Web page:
If you have been diagnosed with advanced stage prostate cancer, it means the cancer has spread to distant areas of the body such as the lungs, liver, bladder or rectum. However, the most common areas for metastatic prostate cancer to spread are the lymph nodes and bones.

Once metastasis has occurred, the cancer is diagnosed as stage IV, and if lymph nodes or bones have been affected by the spread of the disease, symptoms may slowly begin to appear. Treatment for metastatic prostate cancer often requires multiple therapy options used in conjunction with one another to achieve the best possible outcome for the patient.

When Prostate Cancer Spreads to the Lymph Nodes

A fluid known as lymph, which contains white blood cells, is created within the body. The lymphatic system is a process by which lymph is circulated throughout the body, and the lymph nodes are tiny organs that are meant to filter the circulating fluids. If prostate cancer begins to spread throughout the body, some cancerous cells may enter the lymphatic system and become lodged in the lymph nodes. Once entrenched, the cells begin multiplying and metastasis to the lymph nodes can be diagnosed.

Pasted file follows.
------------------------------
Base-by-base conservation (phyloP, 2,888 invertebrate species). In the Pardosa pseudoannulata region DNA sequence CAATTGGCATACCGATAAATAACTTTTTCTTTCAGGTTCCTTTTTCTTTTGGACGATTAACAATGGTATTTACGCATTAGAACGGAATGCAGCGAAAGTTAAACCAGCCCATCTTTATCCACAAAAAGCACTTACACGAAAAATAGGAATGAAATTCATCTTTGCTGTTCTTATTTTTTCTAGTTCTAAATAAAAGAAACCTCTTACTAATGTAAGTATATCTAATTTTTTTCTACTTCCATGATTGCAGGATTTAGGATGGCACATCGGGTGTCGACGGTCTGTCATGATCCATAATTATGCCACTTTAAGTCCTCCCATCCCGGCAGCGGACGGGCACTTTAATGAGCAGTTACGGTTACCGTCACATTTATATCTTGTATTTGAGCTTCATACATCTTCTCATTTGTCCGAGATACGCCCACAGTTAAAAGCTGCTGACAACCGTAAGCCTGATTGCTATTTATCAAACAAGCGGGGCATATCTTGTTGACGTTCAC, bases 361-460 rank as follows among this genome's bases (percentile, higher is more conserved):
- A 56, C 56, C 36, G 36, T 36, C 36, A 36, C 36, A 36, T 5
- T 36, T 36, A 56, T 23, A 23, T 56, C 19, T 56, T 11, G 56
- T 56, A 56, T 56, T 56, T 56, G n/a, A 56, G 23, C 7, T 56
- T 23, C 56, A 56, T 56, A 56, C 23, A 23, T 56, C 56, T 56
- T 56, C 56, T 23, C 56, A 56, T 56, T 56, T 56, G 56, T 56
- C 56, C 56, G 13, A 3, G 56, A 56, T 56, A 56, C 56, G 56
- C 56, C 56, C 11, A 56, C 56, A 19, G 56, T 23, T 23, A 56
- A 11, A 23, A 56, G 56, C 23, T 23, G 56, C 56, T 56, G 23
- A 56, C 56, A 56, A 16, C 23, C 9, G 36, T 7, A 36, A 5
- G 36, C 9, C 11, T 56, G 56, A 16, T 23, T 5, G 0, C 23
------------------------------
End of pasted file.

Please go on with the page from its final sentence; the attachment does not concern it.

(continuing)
Metastasis to the lymph nodes can occur in both local and distant lymph nodes. If prostate cancer spreads to local lymph nodes, it is designated a clinical stage of N1. The lymph nodes closest to the bladder are usually the ones affected in localized lymph node metastasis. However, if distant lymph nodes are affected by the spread of prostate cancer, a clinical stage of M1a is said to have been reached.

When Prostate Cancer Spreads to the Bones

It is fairly uncommon for cancers to begin in the bones. More often than not, cancers of the bones occur as the result of the metastasis of another cancer. Spreading to the bones is one of the most common occurrences in metastatic prostate cancer. If this occurs, a clinical stage of M1b has been reached. The original disease combined with the secondary cancer would now be referred to as prostate cancer with bone metastasis.

If metastasis to the bones occurs, it is usually the spine or femurs that are affected. According to the American Joint Committee on Cancer, some of the signs that prostate cancer has spread to the bones are stiffness and soreness in the lower back, thighs and pelvic region. A secondary cancer in the bones can be discovered through various diagnostic tests, including highly sensitive bone scans -- the most commonly utilized method of detection for bone metastases.

Other techniques your doctor may recommend for detecting bone metastases from prostate cancer are computed tomography (CT) scans, magnetic resonance imaging (MRI) tests and biopsies of the bones themselves.